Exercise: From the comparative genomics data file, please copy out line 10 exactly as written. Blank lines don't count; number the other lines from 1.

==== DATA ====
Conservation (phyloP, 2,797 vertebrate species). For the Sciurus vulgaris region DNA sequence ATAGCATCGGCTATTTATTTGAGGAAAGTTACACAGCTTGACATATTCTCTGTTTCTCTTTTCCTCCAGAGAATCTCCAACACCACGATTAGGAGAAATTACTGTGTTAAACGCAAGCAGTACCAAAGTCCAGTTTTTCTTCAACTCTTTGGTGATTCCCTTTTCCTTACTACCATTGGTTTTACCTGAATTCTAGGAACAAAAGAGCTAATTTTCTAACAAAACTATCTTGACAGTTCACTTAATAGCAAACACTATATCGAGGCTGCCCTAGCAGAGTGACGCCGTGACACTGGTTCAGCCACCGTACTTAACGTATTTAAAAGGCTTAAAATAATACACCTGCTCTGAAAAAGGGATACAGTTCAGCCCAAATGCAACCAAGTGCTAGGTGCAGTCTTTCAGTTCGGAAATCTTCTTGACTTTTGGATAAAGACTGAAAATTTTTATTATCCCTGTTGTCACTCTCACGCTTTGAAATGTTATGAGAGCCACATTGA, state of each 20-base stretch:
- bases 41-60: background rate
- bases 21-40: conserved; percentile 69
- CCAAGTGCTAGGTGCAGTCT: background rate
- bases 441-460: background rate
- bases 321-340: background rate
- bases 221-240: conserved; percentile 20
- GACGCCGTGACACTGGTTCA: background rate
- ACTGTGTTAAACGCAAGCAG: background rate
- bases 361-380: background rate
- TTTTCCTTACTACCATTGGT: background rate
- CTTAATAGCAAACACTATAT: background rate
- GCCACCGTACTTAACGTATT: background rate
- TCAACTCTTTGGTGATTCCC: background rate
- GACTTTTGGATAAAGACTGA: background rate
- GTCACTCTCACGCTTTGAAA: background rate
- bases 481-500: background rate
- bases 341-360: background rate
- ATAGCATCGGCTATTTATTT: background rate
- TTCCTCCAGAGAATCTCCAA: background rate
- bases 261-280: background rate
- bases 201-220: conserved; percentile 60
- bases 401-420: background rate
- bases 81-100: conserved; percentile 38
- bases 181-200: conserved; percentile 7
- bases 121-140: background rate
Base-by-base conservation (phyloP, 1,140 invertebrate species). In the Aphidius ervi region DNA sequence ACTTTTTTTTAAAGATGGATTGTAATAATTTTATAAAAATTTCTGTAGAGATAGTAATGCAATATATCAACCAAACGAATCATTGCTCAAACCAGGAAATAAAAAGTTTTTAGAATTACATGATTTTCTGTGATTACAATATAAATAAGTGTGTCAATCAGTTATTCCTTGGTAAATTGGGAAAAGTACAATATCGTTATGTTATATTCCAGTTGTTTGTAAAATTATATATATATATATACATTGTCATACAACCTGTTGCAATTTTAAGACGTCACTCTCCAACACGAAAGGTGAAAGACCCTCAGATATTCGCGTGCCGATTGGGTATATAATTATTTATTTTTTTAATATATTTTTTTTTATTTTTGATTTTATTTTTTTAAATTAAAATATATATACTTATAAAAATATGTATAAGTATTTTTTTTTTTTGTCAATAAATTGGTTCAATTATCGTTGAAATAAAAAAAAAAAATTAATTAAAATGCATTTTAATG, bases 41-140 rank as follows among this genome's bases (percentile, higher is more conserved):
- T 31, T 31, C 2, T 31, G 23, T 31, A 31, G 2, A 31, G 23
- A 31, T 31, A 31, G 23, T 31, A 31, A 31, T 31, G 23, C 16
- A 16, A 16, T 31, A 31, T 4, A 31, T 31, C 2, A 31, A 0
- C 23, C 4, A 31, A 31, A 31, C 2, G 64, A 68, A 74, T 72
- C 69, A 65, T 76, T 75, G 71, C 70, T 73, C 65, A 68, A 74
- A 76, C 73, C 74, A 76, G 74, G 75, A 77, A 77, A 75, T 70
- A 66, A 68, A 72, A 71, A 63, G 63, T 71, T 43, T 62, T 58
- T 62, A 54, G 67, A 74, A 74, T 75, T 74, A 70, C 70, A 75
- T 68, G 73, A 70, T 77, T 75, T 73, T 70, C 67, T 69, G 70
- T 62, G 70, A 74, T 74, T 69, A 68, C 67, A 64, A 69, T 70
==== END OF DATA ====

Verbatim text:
- bases 361-380: background rate